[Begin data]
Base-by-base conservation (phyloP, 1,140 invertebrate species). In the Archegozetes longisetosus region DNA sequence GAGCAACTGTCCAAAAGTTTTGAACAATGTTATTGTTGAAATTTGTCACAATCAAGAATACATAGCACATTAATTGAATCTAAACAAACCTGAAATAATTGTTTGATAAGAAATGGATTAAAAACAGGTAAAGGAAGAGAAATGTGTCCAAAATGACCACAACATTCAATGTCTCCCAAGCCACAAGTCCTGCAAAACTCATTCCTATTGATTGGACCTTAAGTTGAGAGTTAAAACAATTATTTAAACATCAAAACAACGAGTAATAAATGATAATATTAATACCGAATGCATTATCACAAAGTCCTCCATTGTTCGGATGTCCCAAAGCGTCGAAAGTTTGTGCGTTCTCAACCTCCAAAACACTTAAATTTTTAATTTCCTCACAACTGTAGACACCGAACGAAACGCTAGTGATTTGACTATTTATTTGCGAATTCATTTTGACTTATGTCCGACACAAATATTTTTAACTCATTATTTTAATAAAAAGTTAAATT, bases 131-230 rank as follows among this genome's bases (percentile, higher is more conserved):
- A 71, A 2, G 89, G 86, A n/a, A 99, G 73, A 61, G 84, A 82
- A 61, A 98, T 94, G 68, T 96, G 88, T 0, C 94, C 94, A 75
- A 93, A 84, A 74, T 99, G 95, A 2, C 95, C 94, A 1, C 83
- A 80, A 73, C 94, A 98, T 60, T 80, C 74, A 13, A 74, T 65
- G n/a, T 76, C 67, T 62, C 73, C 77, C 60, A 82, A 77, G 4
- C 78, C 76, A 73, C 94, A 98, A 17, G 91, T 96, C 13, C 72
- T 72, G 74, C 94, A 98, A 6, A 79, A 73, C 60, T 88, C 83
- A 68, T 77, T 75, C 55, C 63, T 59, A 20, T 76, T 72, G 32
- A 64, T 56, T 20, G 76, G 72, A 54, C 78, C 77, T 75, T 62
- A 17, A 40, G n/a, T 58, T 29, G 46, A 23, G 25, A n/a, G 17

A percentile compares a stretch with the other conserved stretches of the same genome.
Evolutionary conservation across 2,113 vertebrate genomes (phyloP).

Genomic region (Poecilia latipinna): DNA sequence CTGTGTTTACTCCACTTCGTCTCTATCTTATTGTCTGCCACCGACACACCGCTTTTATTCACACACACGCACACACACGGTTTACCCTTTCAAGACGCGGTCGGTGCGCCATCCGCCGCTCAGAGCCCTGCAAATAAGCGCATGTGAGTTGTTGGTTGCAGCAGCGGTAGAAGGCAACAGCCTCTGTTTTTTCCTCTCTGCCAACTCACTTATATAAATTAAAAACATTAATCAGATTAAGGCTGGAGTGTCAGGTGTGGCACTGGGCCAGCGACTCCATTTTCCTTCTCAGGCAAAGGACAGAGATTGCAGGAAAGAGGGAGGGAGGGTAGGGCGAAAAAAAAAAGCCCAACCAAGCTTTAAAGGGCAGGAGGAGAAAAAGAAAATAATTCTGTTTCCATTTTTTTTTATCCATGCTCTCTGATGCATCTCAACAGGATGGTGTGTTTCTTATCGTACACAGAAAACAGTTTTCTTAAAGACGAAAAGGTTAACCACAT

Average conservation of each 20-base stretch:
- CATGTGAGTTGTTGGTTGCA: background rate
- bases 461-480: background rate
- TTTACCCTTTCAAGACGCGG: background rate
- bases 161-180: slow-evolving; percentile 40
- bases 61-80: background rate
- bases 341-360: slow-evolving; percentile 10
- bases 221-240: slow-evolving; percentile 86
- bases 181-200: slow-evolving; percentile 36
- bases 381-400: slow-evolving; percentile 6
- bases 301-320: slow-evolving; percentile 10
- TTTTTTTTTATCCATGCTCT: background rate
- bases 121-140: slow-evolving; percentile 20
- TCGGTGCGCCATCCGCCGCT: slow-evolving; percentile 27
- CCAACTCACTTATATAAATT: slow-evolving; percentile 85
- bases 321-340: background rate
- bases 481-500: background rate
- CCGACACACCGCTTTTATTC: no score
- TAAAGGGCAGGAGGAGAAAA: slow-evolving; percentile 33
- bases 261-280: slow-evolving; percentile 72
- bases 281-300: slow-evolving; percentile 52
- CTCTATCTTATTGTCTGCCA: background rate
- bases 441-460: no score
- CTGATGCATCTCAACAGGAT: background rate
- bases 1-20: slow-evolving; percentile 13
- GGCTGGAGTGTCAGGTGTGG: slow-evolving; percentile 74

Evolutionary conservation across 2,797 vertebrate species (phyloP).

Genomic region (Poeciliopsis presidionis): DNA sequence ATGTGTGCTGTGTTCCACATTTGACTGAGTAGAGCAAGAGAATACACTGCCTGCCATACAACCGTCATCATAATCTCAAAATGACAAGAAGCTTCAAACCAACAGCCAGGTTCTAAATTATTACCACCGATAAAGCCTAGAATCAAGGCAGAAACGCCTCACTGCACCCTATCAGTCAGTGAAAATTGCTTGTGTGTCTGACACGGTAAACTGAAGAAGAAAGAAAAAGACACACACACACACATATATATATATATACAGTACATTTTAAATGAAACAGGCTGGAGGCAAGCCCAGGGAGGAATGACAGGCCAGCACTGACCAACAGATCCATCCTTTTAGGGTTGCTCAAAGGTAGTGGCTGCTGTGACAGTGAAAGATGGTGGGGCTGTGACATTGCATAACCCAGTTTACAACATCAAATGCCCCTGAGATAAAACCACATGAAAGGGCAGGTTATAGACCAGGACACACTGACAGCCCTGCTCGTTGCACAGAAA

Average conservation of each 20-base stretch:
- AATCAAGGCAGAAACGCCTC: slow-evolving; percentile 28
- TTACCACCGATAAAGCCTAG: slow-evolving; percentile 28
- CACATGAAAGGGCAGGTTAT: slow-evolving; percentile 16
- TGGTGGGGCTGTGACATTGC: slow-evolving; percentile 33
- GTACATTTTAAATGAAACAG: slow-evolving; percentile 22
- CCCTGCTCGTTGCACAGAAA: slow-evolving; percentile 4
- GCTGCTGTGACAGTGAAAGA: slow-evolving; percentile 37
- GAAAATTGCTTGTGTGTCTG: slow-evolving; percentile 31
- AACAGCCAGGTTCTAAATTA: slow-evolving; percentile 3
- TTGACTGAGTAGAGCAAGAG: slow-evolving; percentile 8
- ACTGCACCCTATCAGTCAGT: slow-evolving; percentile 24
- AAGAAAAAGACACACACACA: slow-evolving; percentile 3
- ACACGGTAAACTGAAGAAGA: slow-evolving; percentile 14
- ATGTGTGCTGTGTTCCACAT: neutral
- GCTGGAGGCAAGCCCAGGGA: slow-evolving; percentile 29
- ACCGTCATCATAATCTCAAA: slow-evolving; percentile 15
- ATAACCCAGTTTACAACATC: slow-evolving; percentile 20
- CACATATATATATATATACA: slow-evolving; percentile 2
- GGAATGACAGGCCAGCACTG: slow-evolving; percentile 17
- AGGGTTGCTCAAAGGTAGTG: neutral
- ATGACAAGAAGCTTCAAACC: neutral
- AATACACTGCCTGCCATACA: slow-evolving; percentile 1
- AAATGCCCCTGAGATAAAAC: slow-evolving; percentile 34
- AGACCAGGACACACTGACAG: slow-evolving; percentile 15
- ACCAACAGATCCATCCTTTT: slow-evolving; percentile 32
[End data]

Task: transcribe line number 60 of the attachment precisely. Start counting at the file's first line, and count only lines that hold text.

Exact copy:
- ATAACCCAGTTTACAACATC: slow-evolving; percentile 20